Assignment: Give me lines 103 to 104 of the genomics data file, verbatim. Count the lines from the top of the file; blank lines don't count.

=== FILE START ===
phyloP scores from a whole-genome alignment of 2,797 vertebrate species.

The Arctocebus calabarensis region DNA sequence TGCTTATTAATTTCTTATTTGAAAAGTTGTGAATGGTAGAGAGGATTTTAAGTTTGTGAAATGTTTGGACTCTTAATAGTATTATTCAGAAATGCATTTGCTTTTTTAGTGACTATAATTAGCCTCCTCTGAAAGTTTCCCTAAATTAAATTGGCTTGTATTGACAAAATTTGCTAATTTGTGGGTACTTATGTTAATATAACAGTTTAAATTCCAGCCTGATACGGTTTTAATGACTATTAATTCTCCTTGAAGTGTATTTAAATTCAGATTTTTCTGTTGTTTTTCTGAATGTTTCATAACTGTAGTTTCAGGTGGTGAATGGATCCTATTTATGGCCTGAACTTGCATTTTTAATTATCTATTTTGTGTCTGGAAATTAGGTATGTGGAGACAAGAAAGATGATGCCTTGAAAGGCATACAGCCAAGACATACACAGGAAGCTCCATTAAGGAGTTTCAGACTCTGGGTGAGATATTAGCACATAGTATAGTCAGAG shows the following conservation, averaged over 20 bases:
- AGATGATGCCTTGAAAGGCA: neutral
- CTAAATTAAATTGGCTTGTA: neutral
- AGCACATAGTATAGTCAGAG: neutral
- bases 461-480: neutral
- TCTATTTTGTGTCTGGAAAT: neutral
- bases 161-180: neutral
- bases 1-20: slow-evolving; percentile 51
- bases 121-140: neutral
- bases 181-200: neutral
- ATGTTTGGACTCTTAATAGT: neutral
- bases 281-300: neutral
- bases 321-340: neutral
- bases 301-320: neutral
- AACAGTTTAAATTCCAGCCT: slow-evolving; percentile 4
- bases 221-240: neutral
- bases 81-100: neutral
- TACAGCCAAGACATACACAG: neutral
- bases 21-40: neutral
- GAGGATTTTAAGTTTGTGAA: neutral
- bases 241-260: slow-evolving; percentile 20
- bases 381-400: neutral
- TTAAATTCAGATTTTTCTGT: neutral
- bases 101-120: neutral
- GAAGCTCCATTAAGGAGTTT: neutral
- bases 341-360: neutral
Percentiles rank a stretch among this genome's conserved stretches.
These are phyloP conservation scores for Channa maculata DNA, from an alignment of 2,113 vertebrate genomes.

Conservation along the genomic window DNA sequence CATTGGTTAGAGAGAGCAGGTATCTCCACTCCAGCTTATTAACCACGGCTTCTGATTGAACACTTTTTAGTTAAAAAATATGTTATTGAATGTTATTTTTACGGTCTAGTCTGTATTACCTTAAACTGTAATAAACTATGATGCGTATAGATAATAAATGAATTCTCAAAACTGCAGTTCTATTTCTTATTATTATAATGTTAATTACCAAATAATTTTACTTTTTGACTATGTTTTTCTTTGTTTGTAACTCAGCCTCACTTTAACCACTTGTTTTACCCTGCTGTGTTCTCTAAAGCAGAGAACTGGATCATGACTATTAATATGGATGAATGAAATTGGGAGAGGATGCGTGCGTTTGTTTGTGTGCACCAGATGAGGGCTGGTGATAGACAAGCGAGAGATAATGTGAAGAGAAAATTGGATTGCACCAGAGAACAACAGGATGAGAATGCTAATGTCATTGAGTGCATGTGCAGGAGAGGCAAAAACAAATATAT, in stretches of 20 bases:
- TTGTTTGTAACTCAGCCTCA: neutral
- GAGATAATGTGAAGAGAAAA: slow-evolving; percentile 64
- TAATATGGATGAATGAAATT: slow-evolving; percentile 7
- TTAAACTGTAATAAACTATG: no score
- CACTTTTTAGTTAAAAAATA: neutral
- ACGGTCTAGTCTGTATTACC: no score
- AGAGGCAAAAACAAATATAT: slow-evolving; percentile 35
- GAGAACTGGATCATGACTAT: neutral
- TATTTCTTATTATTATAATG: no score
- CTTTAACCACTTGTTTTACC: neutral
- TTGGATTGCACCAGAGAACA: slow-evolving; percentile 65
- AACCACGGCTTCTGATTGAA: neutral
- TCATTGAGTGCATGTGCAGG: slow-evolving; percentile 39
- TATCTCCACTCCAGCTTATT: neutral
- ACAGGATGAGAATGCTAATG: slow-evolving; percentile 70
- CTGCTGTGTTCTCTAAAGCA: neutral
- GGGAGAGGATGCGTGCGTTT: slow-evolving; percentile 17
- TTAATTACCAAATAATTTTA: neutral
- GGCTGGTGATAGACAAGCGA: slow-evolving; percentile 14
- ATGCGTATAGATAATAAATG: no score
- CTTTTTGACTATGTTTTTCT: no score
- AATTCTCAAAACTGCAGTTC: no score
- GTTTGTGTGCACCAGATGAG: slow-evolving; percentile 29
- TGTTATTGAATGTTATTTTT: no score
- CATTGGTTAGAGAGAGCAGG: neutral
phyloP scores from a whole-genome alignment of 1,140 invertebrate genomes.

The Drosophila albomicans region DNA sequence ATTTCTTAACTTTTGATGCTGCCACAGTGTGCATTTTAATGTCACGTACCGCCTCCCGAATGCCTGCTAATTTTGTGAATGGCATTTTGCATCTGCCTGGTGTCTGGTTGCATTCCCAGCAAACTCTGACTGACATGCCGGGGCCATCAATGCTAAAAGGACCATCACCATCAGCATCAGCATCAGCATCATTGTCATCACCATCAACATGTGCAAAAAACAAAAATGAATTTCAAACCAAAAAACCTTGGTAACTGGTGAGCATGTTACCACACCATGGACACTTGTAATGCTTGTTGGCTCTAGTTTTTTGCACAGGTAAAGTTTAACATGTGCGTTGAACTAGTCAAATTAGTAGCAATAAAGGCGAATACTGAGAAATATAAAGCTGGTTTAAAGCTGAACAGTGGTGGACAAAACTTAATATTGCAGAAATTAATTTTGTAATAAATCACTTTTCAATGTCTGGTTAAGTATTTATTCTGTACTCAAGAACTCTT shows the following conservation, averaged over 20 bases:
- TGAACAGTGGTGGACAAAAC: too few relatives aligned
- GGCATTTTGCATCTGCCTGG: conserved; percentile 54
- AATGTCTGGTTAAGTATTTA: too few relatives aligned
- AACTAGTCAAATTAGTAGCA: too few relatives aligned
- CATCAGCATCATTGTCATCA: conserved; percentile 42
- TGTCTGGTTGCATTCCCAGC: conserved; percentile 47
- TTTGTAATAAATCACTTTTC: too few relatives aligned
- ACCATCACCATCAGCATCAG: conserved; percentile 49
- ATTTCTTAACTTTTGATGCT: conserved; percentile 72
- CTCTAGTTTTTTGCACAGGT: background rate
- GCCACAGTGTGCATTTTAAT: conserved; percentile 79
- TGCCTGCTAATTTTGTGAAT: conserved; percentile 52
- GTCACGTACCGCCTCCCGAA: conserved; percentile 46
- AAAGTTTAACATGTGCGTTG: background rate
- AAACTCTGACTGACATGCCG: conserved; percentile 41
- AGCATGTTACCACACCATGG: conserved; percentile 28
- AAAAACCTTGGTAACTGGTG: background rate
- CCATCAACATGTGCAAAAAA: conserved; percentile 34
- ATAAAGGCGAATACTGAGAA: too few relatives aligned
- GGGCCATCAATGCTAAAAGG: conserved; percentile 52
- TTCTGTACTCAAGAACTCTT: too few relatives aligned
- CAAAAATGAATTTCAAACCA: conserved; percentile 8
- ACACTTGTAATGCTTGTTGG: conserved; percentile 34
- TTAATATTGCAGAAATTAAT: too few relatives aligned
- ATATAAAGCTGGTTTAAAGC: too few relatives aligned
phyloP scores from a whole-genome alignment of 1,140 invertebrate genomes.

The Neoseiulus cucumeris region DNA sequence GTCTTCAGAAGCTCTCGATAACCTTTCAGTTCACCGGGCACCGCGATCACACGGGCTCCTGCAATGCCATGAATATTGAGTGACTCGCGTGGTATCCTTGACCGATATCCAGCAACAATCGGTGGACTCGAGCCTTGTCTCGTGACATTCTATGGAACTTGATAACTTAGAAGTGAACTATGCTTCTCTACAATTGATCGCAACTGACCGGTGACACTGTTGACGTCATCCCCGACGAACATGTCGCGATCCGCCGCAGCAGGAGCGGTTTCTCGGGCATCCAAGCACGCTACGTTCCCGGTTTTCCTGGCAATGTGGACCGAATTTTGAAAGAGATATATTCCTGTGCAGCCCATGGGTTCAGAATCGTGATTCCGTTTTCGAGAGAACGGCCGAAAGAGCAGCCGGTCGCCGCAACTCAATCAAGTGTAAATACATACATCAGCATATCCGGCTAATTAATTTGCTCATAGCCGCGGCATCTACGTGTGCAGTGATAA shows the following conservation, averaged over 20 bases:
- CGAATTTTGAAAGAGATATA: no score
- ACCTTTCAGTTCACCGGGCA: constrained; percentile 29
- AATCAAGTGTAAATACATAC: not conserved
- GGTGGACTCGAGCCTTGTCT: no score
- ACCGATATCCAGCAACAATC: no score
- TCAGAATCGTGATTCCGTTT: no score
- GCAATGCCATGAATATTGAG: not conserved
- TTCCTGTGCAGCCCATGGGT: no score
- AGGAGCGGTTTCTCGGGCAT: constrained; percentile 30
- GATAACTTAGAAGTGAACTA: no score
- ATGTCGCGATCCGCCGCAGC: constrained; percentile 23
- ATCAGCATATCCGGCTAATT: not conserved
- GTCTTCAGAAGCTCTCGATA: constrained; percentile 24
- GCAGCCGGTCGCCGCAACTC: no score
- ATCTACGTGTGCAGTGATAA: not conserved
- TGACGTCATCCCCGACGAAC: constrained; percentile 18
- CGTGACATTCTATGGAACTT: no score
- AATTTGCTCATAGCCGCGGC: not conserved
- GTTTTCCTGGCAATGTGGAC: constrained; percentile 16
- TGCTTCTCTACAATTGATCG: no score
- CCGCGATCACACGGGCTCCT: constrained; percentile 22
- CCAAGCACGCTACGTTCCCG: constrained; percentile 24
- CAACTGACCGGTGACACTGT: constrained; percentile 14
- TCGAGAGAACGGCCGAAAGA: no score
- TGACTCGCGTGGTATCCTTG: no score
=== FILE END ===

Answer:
- GTTTTCCTGGCAATGTGGAC: constrained; percentile 16
- TGCTTCTCTACAATTGATCG: no score